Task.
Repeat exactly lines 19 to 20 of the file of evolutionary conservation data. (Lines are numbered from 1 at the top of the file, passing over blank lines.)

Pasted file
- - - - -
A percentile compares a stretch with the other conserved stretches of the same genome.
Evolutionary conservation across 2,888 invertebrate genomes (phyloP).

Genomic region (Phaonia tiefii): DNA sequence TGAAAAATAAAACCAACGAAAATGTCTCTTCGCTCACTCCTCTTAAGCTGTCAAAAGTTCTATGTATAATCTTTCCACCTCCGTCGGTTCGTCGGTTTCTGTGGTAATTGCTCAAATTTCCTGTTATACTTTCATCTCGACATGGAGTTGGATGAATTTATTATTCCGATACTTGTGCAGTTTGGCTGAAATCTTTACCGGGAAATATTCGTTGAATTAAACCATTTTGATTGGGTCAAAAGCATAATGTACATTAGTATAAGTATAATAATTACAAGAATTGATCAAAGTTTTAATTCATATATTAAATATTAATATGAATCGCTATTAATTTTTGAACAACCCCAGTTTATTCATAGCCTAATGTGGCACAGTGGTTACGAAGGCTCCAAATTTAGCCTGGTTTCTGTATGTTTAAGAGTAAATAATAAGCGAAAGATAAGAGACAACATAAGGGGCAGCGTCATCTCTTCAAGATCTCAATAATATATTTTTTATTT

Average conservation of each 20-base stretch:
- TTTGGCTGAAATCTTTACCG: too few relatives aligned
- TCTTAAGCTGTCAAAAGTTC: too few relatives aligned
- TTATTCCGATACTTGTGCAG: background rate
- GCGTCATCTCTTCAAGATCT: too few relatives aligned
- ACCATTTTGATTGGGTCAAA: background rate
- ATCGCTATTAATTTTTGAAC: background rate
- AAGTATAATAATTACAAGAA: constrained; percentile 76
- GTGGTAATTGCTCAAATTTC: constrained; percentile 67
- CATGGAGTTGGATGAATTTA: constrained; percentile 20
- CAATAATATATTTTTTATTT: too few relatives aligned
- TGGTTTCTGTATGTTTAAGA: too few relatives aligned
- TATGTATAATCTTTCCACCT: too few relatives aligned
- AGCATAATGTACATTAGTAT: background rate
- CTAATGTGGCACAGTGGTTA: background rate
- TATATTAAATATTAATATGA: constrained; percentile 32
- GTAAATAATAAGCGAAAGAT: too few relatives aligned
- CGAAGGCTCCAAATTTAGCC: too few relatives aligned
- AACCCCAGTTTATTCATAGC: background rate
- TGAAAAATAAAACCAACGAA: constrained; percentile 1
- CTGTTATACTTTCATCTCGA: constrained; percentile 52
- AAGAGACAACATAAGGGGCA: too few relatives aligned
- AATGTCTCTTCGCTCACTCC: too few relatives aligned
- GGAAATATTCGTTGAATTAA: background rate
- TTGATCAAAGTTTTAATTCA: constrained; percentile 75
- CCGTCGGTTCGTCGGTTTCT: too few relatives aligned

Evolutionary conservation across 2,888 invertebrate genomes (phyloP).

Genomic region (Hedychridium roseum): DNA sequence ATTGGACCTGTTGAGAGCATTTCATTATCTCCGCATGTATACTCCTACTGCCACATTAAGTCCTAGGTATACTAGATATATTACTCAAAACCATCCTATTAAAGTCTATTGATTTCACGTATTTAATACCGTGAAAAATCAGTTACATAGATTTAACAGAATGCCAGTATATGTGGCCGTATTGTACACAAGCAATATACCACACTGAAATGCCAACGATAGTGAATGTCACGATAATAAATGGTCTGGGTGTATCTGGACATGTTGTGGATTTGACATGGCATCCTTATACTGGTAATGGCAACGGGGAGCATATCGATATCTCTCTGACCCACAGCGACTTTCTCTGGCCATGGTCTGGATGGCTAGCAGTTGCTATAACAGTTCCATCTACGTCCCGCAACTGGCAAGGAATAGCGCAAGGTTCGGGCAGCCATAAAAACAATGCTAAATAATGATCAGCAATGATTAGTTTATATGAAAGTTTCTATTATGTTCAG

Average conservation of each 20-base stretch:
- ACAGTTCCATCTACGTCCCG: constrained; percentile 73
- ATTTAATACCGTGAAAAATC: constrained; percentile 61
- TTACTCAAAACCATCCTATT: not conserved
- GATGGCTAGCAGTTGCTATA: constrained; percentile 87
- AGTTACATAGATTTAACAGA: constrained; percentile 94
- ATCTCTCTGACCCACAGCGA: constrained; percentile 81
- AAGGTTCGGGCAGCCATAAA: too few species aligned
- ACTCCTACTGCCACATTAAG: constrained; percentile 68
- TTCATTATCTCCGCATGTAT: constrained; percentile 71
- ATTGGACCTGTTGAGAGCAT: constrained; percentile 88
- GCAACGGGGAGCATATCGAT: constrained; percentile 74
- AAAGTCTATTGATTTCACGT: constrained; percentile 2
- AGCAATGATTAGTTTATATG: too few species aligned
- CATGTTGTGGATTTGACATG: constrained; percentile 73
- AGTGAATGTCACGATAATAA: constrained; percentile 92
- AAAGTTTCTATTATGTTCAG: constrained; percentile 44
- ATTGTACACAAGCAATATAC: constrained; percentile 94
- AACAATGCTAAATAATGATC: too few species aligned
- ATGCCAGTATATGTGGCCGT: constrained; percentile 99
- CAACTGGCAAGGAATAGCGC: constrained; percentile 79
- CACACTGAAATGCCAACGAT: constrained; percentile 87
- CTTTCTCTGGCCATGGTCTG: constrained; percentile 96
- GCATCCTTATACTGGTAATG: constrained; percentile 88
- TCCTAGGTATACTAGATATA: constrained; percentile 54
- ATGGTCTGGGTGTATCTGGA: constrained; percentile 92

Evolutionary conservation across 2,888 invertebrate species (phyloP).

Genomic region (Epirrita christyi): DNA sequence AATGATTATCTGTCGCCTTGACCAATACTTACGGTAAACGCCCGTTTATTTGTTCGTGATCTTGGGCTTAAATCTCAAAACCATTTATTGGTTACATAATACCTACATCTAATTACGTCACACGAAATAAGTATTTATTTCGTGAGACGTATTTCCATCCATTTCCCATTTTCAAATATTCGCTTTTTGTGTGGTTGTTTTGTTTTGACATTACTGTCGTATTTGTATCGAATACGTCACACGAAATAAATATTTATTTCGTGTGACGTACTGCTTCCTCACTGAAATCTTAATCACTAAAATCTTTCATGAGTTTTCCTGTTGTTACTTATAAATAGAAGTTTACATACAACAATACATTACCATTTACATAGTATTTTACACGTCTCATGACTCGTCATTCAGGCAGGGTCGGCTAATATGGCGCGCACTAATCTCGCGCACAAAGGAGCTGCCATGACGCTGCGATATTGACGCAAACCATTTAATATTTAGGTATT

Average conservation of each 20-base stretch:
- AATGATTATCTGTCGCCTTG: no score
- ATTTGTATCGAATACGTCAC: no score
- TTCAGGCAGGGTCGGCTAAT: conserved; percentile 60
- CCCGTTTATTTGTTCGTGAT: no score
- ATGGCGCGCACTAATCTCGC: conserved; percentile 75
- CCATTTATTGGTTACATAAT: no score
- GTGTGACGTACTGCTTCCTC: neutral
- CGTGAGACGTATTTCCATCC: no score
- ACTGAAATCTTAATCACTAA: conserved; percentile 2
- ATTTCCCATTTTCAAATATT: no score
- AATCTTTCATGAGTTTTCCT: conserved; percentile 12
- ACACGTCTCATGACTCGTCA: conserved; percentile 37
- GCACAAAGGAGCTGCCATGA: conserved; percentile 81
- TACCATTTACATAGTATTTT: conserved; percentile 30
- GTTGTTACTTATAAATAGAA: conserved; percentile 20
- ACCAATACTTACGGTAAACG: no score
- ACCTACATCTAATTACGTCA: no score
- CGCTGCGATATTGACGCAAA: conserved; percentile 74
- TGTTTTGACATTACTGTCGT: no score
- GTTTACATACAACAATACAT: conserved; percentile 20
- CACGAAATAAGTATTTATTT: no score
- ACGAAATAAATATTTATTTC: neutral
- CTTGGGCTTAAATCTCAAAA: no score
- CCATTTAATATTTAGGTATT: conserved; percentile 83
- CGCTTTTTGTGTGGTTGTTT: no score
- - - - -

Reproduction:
- TATATTAAATATTAATATGA: constrained; percentile 32
- GTAAATAATAAGCGAAAGAT: too few relatives aligned